Gance's experimental style matured in 1917 in what is considered his first great work, Mater Dolorosa, a psychologically and socially oriented film about an unhappily married bourgeois woman. The subject matter and Gance's stylized cinematography, particularly his use of lighting, garnered the film much attention, and it was a huge success both in France and internationally.
   In 1919, Gance went to work for Pathé, where he made another of his great works, the serial film J'Accuse, a war epic that prominently features the carnage of the so-called Great War and which literally calls upon the living to answer for the deaths of those killed. The film's deeply traumatic subject is beautifully rendered in Gance's ex-perimental cinematography, which includes tracking shots, rapid cuts, close-ups, and his typical play with lighting. The film was an enormous success, both domestically and internationally, and it cemented Gance's reputation as one of the great directors of his day.
   Gance's second great epic work, La Roue (1923), was begun shortly after the release of J'Accuse. The story of railroad workers in France, La Roue has elements of the poetic realism that would follow a generation later, but it retains the element of artistic self-consciousness that Gance's earlier films demonstrated. La Roue, which Gance once called "a white symphony fading to black," was filmed on location in Provence. Gance makes of the natural landscapes of the Southern Alps living symbols, and of the steam engines around which the narrative centers, contrasting symbols. To his growing repertoire of cinematographic and editing tricks, Gance, in this film, adds montage, which functions to highlight the already symbolic stature of the images on the screen. A long poem on film, La Roue remains one of the great films of all time.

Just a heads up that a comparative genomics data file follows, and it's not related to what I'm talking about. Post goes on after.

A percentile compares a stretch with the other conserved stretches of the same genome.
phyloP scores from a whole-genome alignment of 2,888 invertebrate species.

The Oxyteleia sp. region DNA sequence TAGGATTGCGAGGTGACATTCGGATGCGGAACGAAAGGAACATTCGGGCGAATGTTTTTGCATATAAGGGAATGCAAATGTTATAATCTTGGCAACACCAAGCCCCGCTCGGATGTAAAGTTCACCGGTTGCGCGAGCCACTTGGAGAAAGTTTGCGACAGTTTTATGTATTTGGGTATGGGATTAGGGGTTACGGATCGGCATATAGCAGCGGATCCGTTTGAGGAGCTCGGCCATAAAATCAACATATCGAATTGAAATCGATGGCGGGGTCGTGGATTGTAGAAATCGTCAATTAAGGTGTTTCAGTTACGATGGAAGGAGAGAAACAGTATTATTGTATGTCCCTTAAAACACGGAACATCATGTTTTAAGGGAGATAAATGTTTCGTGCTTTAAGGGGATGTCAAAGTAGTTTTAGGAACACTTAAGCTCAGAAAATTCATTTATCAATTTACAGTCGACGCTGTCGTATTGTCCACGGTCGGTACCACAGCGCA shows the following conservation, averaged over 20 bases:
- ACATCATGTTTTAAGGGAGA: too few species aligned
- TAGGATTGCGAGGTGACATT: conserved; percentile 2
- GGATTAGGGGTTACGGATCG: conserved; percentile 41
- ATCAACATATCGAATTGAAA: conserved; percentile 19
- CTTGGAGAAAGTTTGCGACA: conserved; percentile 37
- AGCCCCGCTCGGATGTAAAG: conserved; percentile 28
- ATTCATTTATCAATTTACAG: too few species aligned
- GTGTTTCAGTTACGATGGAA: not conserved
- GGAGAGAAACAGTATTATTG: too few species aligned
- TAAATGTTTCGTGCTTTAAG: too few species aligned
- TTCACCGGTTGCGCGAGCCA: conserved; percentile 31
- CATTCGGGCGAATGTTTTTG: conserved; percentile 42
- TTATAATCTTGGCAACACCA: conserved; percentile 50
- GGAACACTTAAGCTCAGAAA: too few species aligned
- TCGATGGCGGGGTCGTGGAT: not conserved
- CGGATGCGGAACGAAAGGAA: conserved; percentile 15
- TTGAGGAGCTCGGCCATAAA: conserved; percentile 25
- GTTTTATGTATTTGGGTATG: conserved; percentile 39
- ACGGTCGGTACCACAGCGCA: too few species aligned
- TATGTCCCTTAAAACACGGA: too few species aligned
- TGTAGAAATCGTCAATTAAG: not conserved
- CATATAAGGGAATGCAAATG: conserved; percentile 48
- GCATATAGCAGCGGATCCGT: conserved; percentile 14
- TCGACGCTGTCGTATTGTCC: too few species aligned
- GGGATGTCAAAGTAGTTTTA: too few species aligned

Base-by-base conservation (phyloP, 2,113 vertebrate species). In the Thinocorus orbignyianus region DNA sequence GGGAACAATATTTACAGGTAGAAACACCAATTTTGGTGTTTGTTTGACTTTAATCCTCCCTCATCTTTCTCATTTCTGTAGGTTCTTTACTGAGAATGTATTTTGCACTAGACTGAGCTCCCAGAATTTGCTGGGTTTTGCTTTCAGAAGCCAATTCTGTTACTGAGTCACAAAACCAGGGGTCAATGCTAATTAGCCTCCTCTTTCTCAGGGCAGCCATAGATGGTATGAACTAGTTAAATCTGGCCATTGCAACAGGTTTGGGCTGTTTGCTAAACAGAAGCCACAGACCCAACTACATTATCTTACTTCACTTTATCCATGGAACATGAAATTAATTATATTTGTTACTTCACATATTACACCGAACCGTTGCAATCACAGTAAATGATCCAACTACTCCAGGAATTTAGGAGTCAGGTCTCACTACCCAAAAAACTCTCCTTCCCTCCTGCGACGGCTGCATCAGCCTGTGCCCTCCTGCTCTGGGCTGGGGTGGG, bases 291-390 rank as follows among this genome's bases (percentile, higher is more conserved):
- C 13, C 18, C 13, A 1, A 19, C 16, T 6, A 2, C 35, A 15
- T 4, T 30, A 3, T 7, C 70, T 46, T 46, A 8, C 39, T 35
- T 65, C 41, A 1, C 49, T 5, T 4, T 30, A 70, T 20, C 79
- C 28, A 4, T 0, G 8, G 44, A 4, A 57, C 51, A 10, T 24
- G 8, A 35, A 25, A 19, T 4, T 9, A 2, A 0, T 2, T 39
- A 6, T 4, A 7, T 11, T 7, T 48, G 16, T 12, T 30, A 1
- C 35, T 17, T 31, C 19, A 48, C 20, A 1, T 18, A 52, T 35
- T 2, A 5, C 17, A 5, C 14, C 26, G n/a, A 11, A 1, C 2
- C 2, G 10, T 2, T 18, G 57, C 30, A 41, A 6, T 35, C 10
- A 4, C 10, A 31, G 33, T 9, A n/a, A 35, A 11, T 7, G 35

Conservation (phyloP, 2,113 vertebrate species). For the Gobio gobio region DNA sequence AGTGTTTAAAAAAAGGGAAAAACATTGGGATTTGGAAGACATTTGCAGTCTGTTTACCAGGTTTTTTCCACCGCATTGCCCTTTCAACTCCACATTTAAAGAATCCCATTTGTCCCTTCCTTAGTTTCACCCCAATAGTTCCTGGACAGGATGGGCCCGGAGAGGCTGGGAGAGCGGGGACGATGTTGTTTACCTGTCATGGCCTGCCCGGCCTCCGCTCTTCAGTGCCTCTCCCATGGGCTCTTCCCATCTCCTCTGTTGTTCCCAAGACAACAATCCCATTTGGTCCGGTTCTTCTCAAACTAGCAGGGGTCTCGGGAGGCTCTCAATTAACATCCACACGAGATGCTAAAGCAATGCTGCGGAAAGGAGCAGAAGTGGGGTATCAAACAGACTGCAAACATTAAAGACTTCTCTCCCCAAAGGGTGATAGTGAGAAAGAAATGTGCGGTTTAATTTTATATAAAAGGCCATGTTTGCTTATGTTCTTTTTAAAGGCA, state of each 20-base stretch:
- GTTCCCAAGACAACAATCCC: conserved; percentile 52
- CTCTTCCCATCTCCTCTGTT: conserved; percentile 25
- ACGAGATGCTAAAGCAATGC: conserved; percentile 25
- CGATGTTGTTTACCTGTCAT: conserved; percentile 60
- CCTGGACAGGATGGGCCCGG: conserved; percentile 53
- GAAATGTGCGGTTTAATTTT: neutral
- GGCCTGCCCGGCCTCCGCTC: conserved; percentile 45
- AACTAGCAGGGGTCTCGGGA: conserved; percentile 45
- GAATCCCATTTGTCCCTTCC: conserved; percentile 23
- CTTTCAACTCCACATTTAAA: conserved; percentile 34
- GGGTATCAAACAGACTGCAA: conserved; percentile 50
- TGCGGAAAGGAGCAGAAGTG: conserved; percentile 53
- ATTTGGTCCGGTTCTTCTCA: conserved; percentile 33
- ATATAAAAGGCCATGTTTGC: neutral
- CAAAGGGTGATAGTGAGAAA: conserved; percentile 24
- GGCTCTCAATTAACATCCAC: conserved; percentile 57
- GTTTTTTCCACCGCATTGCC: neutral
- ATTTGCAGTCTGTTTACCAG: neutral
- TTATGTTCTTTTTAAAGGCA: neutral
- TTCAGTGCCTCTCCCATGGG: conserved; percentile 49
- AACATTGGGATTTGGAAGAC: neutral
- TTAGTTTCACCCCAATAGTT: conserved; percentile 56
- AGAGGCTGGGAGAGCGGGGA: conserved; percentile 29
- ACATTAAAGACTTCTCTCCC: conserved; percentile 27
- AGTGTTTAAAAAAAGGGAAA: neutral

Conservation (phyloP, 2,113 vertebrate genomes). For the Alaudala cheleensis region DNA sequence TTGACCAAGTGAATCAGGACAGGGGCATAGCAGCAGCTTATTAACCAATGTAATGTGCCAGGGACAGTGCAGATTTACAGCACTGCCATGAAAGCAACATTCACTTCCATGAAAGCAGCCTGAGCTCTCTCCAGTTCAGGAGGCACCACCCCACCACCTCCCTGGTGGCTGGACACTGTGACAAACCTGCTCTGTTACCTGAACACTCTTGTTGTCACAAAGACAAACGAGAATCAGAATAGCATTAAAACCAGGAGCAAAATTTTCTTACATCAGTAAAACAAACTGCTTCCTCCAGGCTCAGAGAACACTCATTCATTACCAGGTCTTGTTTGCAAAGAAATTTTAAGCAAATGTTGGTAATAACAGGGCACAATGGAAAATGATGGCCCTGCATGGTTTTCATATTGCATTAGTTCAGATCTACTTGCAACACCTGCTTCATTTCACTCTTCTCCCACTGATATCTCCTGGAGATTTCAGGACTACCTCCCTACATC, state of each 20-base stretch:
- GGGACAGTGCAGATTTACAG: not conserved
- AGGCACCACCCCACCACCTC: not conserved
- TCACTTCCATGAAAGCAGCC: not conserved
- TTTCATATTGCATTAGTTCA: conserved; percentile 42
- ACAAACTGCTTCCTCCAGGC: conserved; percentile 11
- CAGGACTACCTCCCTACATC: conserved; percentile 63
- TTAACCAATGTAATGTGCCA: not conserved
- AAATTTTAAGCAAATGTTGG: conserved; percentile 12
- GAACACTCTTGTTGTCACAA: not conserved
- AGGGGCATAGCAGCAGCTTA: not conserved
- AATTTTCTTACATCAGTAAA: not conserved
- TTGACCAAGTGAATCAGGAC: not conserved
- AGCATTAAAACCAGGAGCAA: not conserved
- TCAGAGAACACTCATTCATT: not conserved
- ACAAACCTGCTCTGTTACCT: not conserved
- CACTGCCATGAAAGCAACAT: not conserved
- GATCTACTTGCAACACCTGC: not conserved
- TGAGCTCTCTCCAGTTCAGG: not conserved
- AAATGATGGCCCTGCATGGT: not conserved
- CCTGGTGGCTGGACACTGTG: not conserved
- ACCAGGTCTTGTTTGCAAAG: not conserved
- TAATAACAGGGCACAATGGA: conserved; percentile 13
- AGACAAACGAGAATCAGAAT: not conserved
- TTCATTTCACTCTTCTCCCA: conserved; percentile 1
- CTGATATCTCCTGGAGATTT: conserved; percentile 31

It is perhaps because of the success of films like La Roue and J'Accuse that Gance was given the freedom that he was in making his next film, the famed (infamous) Napoléon vu par Abel Gance (1927), a historical epic that sought to recreate the early political career of Napoléon Bonaparte and that took three years to make. The film was produced by Henri Diamant-Berger, through the director's own, small production company. The cost of the film nearly bankrupted the studio.